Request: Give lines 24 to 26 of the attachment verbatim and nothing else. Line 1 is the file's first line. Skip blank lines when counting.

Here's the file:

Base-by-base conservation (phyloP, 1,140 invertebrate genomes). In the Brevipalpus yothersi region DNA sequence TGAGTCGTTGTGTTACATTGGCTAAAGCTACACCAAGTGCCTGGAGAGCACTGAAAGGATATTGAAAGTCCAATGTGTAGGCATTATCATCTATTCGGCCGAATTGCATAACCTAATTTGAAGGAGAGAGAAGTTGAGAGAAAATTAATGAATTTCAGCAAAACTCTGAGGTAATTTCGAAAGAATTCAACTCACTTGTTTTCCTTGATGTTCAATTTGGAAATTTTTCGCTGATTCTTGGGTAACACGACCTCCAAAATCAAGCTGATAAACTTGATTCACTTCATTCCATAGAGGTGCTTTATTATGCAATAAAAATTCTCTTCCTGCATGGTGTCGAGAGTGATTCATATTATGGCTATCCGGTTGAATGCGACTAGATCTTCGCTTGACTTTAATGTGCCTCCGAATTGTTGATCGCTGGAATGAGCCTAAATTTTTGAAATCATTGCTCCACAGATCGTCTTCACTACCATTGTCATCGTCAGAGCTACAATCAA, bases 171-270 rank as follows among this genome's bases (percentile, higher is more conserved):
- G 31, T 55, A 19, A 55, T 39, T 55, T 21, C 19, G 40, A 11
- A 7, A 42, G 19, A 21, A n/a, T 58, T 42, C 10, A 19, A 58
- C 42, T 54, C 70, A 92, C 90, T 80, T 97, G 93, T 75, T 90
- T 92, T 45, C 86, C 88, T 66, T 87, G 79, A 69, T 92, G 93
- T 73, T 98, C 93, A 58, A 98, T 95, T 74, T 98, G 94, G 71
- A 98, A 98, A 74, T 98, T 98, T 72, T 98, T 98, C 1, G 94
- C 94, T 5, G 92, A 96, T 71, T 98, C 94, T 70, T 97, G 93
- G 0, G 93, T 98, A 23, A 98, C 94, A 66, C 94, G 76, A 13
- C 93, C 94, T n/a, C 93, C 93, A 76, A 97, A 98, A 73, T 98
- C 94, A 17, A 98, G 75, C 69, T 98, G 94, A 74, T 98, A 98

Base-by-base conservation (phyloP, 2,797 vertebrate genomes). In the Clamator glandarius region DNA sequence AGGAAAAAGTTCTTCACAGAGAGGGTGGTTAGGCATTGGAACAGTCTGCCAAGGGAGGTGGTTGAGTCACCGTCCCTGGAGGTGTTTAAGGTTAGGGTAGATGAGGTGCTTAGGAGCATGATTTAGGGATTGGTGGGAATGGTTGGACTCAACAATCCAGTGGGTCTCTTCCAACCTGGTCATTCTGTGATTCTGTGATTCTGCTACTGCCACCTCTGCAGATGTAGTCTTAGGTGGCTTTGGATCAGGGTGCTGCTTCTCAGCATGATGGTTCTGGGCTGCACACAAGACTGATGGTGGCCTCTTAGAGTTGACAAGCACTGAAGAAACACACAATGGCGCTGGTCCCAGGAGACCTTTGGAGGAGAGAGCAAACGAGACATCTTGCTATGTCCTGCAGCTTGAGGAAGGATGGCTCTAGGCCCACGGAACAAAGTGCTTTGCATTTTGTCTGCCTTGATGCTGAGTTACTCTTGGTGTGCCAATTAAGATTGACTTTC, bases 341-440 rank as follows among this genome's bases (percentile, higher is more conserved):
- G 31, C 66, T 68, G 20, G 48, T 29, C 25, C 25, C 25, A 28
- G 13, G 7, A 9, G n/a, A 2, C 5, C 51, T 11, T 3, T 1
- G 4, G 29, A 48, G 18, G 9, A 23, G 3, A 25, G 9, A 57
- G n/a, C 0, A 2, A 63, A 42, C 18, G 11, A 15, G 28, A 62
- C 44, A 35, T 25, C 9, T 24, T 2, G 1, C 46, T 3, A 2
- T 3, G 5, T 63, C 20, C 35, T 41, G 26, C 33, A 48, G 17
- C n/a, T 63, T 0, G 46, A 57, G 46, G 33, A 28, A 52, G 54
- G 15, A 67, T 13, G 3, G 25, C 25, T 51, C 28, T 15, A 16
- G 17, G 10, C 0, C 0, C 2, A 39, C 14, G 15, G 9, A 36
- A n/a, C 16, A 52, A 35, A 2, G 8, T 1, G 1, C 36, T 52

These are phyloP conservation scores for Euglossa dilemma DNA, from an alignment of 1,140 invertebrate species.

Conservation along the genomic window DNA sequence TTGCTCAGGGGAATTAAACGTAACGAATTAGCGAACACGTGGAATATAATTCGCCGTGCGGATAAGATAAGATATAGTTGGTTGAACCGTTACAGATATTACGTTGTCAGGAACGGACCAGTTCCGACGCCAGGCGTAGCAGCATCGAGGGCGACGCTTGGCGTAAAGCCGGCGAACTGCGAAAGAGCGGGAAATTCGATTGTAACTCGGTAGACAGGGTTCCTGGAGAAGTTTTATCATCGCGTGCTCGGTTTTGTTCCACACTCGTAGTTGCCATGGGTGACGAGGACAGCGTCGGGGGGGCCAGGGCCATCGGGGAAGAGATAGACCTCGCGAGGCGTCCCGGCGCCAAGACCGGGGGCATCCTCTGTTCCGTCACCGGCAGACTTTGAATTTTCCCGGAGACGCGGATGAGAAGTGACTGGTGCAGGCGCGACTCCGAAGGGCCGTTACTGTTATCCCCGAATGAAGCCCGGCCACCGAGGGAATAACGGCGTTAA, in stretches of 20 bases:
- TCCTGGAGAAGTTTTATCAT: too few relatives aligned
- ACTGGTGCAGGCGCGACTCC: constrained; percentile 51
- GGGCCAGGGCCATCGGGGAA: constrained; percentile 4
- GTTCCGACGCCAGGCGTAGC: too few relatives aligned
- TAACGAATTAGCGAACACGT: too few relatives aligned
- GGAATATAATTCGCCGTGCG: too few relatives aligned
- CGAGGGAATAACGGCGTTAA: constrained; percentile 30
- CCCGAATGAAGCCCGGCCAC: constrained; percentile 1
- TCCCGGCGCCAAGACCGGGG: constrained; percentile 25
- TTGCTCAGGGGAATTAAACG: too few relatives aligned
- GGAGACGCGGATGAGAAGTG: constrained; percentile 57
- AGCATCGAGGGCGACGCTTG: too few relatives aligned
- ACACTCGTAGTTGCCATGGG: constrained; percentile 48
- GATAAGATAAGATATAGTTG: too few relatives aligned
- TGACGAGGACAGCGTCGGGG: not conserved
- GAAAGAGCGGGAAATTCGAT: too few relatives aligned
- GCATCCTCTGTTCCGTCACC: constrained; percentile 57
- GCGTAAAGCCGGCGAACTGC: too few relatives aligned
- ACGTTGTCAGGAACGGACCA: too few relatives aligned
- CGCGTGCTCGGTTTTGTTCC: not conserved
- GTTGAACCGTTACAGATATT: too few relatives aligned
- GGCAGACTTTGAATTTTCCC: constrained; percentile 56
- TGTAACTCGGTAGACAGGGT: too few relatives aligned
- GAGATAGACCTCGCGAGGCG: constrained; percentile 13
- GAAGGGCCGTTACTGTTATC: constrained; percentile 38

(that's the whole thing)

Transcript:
Conservation along the genomic window DNA sequence TTGCTCAGGGGAATTAAACGTAACGAATTAGCGAACACGTGGAATATAATTCGCCGTGCGGATAAGATAAGATATAGTTGGTTGAACCGTTACAGATATTACGTTGTCAGGAACGGACCAGTTCCGACGCCAGGCGTAGCAGCATCGAGGGCGACGCTTGGCGTAAAGCCGGCGAACTGCGAAAGAGCGGGAAATTCGATTGTAACTCGGTAGACAGGGTTCCTGGAGAAGTTTTATCATCGCGTGCTCGGTTTTGTTCCACACTCGTAGTTGCCATGGGTGACGAGGACAGCGTCGGGGGGGCCAGGGCCATCGGGGAAGAGATAGACCTCGCGAGGCGTCCCGGCGCCAAGACCGGGGGCATCCTCTGTTCCGTCACCGGCAGACTTTGAATTTTCCCGGAGACGCGGATGAGAAGTGACTGGTGCAGGCGCGACTCCGAAGGGCCGTTACTGTTATCCCCGAATGAAGCCCGGCCACCGAGGGAATAACGGCGTTAA, in stretches of 20 bases:
- TCCTGGAGAAGTTTTATCAT: too few relatives aligned
- ACTGGTGCAGGCGCGACTCC: constrained; percentile 51